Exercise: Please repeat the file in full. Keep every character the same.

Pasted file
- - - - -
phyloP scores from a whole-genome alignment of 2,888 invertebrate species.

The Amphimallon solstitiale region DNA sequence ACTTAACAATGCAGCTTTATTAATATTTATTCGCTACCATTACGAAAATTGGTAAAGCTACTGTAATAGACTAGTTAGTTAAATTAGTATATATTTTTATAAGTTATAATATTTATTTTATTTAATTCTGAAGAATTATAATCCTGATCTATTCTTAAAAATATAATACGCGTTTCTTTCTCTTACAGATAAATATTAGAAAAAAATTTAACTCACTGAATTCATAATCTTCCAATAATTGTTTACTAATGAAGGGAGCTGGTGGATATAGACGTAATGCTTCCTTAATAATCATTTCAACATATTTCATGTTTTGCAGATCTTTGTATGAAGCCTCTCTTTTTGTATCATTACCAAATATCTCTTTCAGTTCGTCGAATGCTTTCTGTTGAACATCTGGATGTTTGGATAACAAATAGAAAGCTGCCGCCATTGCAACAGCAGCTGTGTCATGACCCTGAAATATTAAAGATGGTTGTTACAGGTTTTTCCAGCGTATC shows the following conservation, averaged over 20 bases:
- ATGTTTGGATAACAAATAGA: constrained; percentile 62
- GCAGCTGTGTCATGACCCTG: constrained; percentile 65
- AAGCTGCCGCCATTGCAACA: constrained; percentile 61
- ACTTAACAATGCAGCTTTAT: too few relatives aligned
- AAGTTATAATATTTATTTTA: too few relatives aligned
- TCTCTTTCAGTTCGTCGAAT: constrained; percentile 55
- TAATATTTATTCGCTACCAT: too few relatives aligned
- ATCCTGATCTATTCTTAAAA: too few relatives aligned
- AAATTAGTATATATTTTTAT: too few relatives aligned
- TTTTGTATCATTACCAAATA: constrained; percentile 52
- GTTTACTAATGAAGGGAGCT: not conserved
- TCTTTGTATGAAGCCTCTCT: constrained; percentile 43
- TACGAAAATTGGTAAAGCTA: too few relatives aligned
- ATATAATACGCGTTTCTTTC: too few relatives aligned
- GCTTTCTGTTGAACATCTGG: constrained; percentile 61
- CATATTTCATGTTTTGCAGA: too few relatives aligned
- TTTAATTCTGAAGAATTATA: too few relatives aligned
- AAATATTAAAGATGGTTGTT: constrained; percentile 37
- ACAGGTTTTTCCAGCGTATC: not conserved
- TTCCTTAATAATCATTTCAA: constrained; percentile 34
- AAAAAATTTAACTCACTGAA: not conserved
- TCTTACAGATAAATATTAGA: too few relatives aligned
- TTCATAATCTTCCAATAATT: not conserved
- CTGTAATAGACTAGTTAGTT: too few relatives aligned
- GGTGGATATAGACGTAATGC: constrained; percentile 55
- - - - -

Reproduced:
phyloP scores from a whole-genome alignment of 2,888 invertebrate species.

The Amphimallon solstitiale region DNA sequence ACTTAACAATGCAGCTTTATTAATATTTATTCGCTACCATTACGAAAATTGGTAAAGCTACTGTAATAGACTAGTTAGTTAAATTAGTATATATTTTTATAAGTTATAATATTTATTTTATTTAATTCTGAAGAATTATAATCCTGATCTATTCTTAAAAATATAATACGCGTTTCTTTCTCTTACAGATAAATATTAGAAAAAAATTTAACTCACTGAATTCATAATCTTCCAATAATTGTTTACTAATGAAGGGAGCTGGTGGATATAGACGTAATGCTTCCTTAATAATCATTTCAACATATTTCATGTTTTGCAGATCTTTGTATGAAGCCTCTCTTTTTGTATCATTACCAAATATCTCTTTCAGTTCGTCGAATGCTTTCTGTTGAACATCTGGATGTTTGGATAACAAATAGAAAGCTGCCGCCATTGCAACAGCAGCTGTGTCATGACCCTGAAATATTAAAGATGGTTGTTACAGGTTTTTCCAGCGTATC shows the following conservation, averaged over 20 bases:
- ATGTTTGGATAACAAATAGA: constrained; percentile 62
- GCAGCTGTGTCATGACCCTG: constrained; percentile 65
- AAGCTGCCGCCATTGCAACA: constrained; percentile 61
- ACTTAACAATGCAGCTTTAT: too few relatives aligned
- AAGTTATAATATTTATTTTA: too few relatives aligned
- TCTCTTTCAGTTCGTCGAAT: constrained; percentile 55
- TAATATTTATTCGCTACCAT: too few relatives aligned
- ATCCTGATCTATTCTTAAAA: too few relatives aligned
- AAATTAGTATATATTTTTAT: too few relatives aligned
- TTTTGTATCATTACCAAATA: constrained; percentile 52
- GTTTACTAATGAAGGGAGCT: not conserved
- TCTTTGTATGAAGCCTCTCT: constrained; percentile 43
- TACGAAAATTGGTAAAGCTA: too few relatives aligned
- ATATAATACGCGTTTCTTTC: too few relatives aligned
- GCTTTCTGTTGAACATCTGG: constrained; percentile 61
- CATATTTCATGTTTTGCAGA: too few relatives aligned
- TTTAATTCTGAAGAATTATA: too few relatives aligned
- AAATATTAAAGATGGTTGTT: constrained; percentile 37
- ACAGGTTTTTCCAGCGTATC: not conserved
- TTCCTTAATAATCATTTCAA: constrained; percentile 34
- AAAAAATTTAACTCACTGAA: not conserved
- TCTTACAGATAAATATTAGA: too few relatives aligned
- TTCATAATCTTCCAATAATT: not conserved
- CTGTAATAGACTAGTTAGTT: too few relatives aligned
- GGTGGATATAGACGTAATGC: constrained; percentile 55